Original Womens Suffrage Poster (c. 1905)
by Evelyn Rumsey Cary (1855-1924)
You will get the truth at this event.
Commemorating the passage of the 19th Amendment (Women's Right to Vote), Eva Mo, professor of women's history and women's studies at MJC, will be sharing passages from her recently published book, which reveals the real story and many unknown facts that led to the fight for this important right for women.
"The ideals of equality and opportunity occurred in the public space, and were for white men. Good moral women confined themselves to the domestic space, and home was still defined by patriarchy. In fact, women who did not restrain themselves this way, who asserted themselves into the public space of politics and business, were likened to street walkers, the most public of “women’s occupations.”
Taking on her husband’s political identity would not pose a problem if he was an American.
However, beginning in the mid-nineteenth century, and codified by the Expatriation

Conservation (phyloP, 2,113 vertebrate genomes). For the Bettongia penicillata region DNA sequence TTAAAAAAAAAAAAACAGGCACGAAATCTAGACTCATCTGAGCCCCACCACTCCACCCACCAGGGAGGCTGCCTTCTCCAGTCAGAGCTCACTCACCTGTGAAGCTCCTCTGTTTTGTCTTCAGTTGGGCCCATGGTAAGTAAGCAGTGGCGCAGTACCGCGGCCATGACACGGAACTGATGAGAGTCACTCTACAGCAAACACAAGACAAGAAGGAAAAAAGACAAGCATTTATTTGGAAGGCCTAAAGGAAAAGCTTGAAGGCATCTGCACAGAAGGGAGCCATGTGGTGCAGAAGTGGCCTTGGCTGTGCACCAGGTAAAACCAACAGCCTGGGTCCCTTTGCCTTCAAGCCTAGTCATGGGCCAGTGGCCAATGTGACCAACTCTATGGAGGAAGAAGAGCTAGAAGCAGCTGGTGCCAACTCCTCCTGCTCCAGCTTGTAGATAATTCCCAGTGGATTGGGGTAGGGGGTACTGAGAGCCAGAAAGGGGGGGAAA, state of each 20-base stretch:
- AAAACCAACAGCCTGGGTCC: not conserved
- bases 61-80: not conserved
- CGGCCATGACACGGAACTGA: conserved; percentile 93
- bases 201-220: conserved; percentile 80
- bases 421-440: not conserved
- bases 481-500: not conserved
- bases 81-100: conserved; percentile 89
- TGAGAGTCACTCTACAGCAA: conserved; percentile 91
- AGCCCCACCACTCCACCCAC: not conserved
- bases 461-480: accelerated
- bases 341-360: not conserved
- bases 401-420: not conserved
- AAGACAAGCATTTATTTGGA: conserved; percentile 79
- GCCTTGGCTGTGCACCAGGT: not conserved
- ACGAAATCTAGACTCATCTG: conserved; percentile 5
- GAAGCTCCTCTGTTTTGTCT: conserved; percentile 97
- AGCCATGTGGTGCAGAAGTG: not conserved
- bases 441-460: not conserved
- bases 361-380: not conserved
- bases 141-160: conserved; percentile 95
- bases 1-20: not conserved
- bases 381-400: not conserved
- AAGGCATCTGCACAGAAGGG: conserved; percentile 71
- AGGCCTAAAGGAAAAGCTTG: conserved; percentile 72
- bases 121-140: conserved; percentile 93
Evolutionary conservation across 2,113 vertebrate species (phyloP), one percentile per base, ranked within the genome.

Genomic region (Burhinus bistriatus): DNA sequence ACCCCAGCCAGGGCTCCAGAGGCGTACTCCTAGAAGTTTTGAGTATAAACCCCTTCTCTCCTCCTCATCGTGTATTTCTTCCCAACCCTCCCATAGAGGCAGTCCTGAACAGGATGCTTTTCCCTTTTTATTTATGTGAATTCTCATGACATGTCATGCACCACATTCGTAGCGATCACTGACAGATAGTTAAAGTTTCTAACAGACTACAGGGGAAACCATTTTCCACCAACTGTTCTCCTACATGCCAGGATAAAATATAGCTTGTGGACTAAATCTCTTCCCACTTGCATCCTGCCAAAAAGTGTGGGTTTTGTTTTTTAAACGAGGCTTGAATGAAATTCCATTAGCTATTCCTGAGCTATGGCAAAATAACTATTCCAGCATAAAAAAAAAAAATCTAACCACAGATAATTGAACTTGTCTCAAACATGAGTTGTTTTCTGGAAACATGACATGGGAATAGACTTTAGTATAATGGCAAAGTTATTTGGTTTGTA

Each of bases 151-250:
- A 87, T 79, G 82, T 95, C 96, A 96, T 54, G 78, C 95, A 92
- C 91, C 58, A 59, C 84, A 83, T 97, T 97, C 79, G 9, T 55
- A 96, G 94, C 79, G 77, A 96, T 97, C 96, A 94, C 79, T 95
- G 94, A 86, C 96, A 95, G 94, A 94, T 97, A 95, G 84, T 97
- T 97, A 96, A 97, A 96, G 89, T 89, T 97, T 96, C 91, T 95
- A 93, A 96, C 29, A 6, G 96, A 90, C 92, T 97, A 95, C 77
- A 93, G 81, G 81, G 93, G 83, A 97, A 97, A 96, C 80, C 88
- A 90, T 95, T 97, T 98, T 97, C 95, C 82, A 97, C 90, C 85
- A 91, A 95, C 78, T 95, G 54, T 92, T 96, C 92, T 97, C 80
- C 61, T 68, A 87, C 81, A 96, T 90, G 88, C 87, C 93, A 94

Act of 1907, if he was an alien, then she lost her American citizenship. This place
her in the political stance of statelessness, sometimes called suspended citizenship.
She had no country that recognized her, that protected her. Other countries had no
obligation to accept her. In the U.S. she was considered an alien, just as he was."
In addition, a panel of faculty will respond from a variety of perspectives, including political, historical and cultural, in order to address relevant contemporary issues. These professors will be: Eileen Kerr, Chad Redwing, Kerri Stephens and RaeAnn Ramsey.
There will be a Q & A session. This event is FREE and OPEN to MJC students the the community at large.
For further information:
(208) 575-6105 - Eva Mo